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  • Q&A with Australian Health Practitioners

    Why does fat around the belly have a higher risk factor for health complications such as cardiovascular disease and type II diabetes than fat predominantly deposited around the hips and buttocks?

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  • 1

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    With a PhD (Nutritional Food Science); BAppSci (Food Sci and Nutrition) (Honours); Cert 3 & 4 - Group Fitness and Personal Training, I am passionate … View Profile

    Fat deposited around the abdominal region puts more strain on the heart. We are not designed to have body fat around that region of our body. For men in particular, it is a big concern. Women having tummy fat is an issue as well, but our bodies are designed to cope with it a little bit better just because of the whole pregnancy systems that our bodies have to deal with for 9 months. For both males and females, it is highly undesirable because it does put more strain on your heart. You are constricting flow in that region. Having body fat in the hips and the bottom region is like a storage area. For women, it is actually good to have a little bit of fat down there because it aids in the childbirth process.

    Ideally you should be keeping body fat to a reasonable amount. A healthy range is roughly about 25% for girls and thereabouts for guys as well. If you do a waist-to-hip ratio calculation it will establish whether you are at a high risk of diabetes or cardiovascular disease. It is based on biochemical studies that have been done which show an elevated blood lipid profile in individuals, or in body shape. If they have got more around the abdomen tummy area it increases your risk of cardiovascular disease and/or Type 2 diabetes or associated conditions because of the elevated lipid profile. It is all based on biochemistry. Studies that have shown that blood lipid profiles that are not ideal in individuals who have the apple-shape versus the pear-shape for example.

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    My research interests include immunology and the mechanisms of amyloid formation. The latter has implications for people who are dealing with Alzheimer's Disease, Parkinson's Disease … View Profile

    The biochemistry of this is fairly (though not completely) well understood.

    Visceral or abdominal fat (technically, adipose tissue) is metabolically active - it secretes a number of proteins (variously called cytokines, hormomes…) which, as others have pointed out, can have adverse health outcomes for Type II diabetes and CHD.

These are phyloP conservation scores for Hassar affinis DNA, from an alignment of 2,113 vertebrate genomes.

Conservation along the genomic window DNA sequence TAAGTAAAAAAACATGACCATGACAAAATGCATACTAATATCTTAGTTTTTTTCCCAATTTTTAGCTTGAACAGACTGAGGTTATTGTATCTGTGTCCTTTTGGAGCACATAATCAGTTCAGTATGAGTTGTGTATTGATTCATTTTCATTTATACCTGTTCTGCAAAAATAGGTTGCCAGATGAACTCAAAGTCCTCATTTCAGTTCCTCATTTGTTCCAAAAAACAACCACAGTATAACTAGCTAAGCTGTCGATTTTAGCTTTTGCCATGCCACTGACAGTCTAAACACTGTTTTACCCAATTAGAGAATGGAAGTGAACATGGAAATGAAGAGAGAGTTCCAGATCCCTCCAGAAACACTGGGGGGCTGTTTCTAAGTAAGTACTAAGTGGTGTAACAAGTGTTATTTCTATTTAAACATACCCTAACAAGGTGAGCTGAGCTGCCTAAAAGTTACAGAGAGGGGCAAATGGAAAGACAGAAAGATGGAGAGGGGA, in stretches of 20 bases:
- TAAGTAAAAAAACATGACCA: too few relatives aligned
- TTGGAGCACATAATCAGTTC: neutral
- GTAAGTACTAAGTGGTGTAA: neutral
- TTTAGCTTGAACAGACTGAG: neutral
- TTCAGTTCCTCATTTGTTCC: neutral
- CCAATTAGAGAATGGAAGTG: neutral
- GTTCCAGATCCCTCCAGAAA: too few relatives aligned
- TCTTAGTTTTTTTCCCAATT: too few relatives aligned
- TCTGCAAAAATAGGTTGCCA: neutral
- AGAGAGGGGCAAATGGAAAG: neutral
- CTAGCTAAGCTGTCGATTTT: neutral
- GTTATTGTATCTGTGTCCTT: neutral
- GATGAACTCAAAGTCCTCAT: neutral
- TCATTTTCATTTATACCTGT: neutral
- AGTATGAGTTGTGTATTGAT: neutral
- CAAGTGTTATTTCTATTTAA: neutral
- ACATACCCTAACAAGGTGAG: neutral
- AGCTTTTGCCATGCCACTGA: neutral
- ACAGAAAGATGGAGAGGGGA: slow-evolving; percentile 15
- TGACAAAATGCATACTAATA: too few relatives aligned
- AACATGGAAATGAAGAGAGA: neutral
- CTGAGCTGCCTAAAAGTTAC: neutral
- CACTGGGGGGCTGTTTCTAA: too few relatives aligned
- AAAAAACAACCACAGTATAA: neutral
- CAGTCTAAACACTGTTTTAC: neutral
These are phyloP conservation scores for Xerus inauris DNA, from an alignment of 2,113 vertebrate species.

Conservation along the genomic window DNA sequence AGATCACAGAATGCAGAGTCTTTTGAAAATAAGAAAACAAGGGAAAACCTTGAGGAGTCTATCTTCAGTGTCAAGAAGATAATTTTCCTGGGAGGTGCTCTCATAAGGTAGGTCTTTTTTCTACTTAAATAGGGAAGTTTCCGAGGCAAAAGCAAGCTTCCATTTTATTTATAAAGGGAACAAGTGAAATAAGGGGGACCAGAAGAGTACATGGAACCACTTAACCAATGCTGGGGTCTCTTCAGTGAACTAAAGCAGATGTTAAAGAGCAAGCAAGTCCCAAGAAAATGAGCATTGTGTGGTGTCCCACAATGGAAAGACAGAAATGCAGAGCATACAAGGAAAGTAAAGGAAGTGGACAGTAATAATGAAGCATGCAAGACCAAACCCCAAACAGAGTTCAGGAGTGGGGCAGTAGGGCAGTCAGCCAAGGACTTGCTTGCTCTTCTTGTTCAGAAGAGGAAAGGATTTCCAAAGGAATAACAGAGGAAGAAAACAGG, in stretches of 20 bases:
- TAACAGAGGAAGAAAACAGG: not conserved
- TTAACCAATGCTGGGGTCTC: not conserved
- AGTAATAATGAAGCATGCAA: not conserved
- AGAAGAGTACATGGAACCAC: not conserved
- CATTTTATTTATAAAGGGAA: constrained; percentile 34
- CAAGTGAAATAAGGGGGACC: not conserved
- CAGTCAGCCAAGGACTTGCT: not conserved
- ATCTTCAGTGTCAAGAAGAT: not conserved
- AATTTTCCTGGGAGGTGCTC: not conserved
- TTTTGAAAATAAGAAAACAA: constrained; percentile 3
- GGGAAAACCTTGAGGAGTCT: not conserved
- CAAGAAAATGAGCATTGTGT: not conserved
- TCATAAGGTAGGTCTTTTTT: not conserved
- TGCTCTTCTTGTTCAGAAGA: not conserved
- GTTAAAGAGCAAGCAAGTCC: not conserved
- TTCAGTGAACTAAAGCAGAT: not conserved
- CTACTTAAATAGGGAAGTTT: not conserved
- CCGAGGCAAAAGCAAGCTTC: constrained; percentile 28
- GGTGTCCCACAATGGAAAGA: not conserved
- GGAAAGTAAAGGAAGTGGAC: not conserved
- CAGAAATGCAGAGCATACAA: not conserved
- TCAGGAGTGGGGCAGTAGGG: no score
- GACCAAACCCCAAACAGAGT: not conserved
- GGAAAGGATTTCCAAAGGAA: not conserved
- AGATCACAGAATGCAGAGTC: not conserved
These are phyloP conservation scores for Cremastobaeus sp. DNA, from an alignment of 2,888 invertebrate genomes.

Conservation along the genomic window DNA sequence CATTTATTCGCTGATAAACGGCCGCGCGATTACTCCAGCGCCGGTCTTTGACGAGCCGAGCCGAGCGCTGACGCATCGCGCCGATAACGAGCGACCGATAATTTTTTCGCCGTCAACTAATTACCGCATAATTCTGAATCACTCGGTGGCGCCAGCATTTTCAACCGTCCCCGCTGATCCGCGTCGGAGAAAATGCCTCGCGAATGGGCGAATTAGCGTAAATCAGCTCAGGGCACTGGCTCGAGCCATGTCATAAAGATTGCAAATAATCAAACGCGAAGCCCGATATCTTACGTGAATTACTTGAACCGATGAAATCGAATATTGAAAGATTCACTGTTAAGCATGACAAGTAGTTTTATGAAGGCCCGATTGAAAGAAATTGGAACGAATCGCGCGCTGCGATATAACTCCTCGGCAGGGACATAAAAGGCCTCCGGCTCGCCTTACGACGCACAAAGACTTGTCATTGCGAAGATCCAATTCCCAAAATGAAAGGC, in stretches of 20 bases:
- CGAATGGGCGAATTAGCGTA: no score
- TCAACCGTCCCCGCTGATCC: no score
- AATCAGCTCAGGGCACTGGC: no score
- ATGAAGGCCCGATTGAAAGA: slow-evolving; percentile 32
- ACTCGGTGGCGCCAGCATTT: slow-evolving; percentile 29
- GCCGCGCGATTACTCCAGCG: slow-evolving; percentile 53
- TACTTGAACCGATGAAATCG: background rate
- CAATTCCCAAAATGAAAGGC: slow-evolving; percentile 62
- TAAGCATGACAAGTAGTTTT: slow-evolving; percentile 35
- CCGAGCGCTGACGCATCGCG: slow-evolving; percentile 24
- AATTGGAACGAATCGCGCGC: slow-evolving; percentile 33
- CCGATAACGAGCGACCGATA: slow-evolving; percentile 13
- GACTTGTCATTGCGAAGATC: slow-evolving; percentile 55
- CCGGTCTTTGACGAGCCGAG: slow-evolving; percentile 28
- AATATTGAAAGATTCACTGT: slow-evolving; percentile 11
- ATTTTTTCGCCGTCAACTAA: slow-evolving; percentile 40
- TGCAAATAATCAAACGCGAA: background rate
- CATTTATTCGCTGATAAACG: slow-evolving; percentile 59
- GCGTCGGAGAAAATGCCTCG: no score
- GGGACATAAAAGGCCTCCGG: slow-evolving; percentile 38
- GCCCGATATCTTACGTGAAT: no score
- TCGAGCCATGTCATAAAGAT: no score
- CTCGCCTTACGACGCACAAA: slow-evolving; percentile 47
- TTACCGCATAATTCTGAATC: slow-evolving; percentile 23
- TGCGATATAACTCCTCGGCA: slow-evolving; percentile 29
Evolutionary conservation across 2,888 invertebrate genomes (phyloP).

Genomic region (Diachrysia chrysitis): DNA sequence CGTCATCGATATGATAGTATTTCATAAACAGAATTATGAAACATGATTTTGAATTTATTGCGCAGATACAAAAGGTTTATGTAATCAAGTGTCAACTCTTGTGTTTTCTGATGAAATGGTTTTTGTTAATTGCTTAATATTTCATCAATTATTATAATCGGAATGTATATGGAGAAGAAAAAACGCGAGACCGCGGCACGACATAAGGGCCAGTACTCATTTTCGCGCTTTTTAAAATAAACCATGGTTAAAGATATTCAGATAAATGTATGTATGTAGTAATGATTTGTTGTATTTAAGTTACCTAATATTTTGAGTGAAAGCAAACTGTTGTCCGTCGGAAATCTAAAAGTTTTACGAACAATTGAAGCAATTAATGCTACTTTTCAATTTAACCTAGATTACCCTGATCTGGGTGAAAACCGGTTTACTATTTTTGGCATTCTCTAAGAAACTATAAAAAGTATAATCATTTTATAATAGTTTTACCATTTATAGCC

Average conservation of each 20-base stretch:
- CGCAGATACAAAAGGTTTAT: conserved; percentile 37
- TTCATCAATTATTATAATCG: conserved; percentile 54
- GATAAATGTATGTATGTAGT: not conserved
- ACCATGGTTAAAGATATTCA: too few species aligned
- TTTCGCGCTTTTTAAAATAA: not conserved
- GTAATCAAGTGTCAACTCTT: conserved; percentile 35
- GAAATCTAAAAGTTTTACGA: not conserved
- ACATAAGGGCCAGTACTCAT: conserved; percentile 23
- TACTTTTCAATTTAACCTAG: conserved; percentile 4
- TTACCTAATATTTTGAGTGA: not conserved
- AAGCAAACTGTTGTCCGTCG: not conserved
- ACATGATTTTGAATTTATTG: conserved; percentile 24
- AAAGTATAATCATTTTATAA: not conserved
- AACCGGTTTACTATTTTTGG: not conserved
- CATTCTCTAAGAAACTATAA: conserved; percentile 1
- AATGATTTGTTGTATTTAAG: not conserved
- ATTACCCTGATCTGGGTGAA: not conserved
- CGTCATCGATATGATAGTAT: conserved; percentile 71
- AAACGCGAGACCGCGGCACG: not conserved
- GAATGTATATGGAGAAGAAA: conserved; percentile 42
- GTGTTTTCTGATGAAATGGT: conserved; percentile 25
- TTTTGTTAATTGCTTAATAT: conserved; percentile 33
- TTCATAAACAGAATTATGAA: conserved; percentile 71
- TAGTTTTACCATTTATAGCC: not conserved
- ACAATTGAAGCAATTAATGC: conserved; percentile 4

The contrast is with sub-cutaneous adipose tissue, which is (essentially) metabolically inactive - it is a passive source of triglycerides.

    There is a reasonable summary of this here:

    http://www.health.harvard.edu/fhg/updates/Abdominal-fat-and-what-to-do-about-it.shtml 

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    Dr Kevin Dolan

    Bariatric (Obesity) Surgeon, Laparoscopic Surgeon

    Dr Dolan has been performing weight loss surgery in WA for 10 years, providing a long-term commitment to achieving and sustaining weight loss in conjunction … View Profile

    Fat around the abdomen is called a beer belly or a big apple shift and unfortunately this fat is actually associated with a decrease in a hormone called adiponectin, which protects us against hypercholesterolemia and cardiovascular disease, as well as diabetes. Patients with a lot of visceral fat have a low level of adiponectin, a high level of lipids such as cholesterol and an increased insulin resistance. The high level of lipids can lead to cardiovascular disease and the insulin reduced can lead to diabetes. So it's the type of fat that’s around the abdomen that's the problem.

  • Kirsty Woods

    Exercise Physiologist

    Hi I’m Kirsty Woods,I would like to use my experience, expertise and passion to help you reach your weight, energy and health goalsI have been … View Profile

    Put simply the abdominal area is where all you key organs, particularly your liver are situated. Excess fat around these organs they get stress, perform sub-optimally and  can cause a myriad of hormonal and inflammatory responses related to cardiovascular disease and type 2 diabetes.   

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